With Sunday’s election of President Emmanuel Macron, voters confirmed that France remains a bedrock of the euro area, buttressing the region’s financial markets. But political risks to the euro have not disappeared. In coming months, concerns probably will turn to Italy, where the leader of one popular party has called for a referendum on leaving the euro area, and where parliamentary elections must be held before 20 May 2018.
From an economic perspective, Italy stands on a knife-edge. The economy is smaller and less productive than it was in 2001, while government debt has jumped by 30 percent. As long as interest rates remain low, and the government continues to run a primary budget surplus, the situation is only mildly unsustainable (with the debt/GDP ratio creeping higher). But even a small problem at home or abroad could drive funding costs higher and expose Italy’s precarious state.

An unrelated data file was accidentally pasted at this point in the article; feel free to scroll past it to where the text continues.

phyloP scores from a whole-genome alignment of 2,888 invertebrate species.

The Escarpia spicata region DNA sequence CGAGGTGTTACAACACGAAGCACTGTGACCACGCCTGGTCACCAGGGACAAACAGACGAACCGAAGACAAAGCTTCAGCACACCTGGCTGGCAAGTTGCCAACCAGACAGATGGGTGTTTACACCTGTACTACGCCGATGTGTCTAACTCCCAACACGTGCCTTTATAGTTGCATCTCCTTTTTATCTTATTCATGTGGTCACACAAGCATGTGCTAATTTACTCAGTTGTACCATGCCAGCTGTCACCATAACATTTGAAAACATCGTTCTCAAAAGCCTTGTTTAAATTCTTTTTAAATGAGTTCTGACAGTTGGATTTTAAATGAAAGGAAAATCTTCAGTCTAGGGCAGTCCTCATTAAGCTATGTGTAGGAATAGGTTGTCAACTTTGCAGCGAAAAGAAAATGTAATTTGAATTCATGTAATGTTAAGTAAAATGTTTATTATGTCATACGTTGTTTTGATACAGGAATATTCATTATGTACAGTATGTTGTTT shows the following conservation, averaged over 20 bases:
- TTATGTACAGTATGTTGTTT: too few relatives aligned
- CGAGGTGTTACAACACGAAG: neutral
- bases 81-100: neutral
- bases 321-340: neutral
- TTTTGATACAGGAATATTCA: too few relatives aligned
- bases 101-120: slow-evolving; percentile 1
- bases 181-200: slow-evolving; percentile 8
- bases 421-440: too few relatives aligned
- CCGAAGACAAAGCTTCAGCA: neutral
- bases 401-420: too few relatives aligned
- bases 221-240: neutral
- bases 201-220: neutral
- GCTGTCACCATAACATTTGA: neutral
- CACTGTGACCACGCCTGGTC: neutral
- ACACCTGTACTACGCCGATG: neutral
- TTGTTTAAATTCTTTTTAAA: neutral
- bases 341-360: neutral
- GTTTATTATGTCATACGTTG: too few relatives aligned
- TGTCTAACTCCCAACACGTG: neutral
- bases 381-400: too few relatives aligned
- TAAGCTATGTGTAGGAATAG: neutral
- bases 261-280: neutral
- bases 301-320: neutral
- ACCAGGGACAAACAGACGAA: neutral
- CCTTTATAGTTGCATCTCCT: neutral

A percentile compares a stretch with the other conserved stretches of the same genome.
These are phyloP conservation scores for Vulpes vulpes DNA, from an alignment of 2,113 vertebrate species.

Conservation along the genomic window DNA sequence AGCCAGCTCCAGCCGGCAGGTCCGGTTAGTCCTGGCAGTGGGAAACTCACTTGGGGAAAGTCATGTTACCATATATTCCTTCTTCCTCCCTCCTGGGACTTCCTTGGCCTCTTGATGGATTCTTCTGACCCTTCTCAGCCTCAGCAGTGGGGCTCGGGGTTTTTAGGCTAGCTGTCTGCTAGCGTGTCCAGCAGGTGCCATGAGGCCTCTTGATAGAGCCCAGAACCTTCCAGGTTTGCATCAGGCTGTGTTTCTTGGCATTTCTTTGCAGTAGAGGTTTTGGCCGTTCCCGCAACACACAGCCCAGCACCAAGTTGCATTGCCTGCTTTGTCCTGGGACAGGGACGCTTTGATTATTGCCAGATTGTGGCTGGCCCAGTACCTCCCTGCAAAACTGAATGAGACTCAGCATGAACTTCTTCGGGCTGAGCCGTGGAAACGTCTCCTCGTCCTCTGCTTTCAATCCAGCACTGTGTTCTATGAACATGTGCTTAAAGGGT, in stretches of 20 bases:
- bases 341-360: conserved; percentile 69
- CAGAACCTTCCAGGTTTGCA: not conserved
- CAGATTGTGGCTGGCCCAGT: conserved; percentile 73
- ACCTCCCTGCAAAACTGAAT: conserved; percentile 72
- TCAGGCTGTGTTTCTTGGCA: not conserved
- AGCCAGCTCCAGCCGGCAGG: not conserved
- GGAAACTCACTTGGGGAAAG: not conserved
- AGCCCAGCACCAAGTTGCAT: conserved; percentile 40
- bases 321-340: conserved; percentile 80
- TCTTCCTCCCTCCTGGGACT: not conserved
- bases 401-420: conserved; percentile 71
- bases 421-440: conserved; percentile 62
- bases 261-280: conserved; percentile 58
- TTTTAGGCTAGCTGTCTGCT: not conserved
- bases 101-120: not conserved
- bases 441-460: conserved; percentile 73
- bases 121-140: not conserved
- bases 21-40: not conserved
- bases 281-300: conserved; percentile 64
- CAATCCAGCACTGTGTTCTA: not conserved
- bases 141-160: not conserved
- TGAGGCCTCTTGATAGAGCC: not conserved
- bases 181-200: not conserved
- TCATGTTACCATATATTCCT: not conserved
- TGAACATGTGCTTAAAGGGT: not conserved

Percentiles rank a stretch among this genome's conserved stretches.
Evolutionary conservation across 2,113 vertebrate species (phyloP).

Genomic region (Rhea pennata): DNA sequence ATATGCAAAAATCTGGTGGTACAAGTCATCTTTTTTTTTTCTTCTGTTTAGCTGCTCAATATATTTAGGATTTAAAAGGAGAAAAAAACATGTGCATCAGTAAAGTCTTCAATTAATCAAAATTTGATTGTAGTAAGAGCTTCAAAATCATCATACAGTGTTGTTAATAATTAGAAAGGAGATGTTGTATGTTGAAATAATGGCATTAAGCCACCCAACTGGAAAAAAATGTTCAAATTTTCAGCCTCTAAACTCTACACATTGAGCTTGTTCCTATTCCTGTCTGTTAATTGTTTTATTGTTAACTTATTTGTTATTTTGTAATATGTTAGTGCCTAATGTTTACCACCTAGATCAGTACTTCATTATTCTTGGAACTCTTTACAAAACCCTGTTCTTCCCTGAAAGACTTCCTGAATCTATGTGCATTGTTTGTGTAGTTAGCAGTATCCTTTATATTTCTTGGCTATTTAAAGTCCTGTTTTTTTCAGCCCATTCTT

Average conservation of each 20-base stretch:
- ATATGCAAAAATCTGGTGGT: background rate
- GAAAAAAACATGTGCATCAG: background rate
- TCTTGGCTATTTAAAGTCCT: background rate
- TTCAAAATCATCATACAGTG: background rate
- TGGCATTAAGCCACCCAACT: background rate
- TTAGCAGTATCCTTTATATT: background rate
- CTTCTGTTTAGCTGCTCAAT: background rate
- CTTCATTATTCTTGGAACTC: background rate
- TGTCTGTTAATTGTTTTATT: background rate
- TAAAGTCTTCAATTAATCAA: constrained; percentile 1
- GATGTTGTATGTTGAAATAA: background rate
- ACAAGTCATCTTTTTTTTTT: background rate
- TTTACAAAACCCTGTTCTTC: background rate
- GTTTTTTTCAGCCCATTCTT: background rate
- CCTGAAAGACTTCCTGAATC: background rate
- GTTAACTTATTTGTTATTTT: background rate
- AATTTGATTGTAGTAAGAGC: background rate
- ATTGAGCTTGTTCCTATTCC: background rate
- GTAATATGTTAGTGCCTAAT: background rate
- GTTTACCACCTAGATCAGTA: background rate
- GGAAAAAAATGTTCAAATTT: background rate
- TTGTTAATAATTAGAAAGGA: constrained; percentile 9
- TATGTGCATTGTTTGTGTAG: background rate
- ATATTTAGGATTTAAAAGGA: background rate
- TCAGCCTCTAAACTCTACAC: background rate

Would independent Italian monetary policy, controlled by the Banca d’Italia in Rome, be sufficient to bring Italy back from the precipice and promote economic growth? We doubt it. In the long run, the most effective way to ensure debt sustainability is to implement growth-enhancing structural reforms. Nothing about Italy’s membership in the monetary union prevents this. The problem is a lack of political will...Read More